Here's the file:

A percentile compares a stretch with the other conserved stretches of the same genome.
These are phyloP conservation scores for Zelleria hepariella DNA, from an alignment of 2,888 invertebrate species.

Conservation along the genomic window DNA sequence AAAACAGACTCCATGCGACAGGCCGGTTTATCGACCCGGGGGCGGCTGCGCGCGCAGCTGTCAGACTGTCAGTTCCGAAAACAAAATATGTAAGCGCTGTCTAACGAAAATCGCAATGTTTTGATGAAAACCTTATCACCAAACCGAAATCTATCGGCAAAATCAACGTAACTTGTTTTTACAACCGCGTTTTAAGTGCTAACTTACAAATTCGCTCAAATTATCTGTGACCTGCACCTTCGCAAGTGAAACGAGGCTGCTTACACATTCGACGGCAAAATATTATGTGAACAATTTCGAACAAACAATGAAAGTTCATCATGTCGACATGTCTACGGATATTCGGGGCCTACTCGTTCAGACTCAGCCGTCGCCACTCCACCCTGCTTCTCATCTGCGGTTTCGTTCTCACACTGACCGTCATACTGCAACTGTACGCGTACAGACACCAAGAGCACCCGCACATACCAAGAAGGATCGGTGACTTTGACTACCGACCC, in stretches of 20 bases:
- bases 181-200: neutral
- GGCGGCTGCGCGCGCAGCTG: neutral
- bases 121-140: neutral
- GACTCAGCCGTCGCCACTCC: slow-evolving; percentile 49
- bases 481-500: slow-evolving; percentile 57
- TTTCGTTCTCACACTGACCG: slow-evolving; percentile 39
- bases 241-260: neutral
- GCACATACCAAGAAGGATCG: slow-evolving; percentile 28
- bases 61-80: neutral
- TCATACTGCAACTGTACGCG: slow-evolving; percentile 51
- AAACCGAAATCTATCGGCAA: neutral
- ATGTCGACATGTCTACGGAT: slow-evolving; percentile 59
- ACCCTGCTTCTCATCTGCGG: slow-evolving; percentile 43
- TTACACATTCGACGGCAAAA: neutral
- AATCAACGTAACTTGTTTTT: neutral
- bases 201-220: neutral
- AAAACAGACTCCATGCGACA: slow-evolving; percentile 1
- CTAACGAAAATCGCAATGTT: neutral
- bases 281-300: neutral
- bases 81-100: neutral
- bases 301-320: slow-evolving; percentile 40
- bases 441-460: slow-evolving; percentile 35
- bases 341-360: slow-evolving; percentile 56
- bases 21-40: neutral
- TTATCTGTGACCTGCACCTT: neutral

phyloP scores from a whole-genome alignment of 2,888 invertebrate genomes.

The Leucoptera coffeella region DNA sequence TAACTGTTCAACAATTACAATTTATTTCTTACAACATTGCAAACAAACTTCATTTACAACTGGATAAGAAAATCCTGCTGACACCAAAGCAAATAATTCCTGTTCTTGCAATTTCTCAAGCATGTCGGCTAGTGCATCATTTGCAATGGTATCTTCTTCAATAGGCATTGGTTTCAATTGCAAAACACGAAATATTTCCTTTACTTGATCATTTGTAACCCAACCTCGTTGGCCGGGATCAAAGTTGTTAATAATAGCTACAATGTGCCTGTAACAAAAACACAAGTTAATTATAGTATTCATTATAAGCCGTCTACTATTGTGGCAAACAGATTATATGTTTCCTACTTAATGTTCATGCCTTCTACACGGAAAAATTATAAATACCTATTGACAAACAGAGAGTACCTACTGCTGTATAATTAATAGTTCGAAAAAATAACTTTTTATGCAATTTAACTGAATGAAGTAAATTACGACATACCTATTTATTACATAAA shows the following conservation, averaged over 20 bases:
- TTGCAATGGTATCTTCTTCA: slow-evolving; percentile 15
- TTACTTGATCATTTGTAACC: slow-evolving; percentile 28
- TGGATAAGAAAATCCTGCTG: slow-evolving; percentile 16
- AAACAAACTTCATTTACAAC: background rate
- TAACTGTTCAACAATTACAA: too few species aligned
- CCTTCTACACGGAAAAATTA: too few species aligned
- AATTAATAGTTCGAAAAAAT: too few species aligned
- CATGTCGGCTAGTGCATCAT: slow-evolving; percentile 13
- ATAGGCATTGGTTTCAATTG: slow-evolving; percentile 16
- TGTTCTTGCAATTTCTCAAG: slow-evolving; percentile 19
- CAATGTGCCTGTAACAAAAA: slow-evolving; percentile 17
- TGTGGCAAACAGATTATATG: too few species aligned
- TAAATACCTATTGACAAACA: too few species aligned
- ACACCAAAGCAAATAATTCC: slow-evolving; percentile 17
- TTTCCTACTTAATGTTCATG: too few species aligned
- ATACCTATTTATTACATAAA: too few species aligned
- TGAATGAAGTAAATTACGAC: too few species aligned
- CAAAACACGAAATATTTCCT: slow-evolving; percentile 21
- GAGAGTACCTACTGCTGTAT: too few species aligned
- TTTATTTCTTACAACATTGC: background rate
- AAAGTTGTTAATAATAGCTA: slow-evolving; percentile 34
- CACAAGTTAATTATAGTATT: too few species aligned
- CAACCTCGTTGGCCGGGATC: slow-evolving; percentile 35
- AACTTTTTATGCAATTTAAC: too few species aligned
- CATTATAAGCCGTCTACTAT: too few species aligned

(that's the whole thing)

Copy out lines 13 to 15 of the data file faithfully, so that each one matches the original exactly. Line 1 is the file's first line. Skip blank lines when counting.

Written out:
- TCATACTGCAACTGTACGCG: slow-evolving; percentile 51
- AAACCGAAATCTATCGGCAA: neutral
- ATGTCGACATGTCTACGGAT: slow-evolving; percentile 59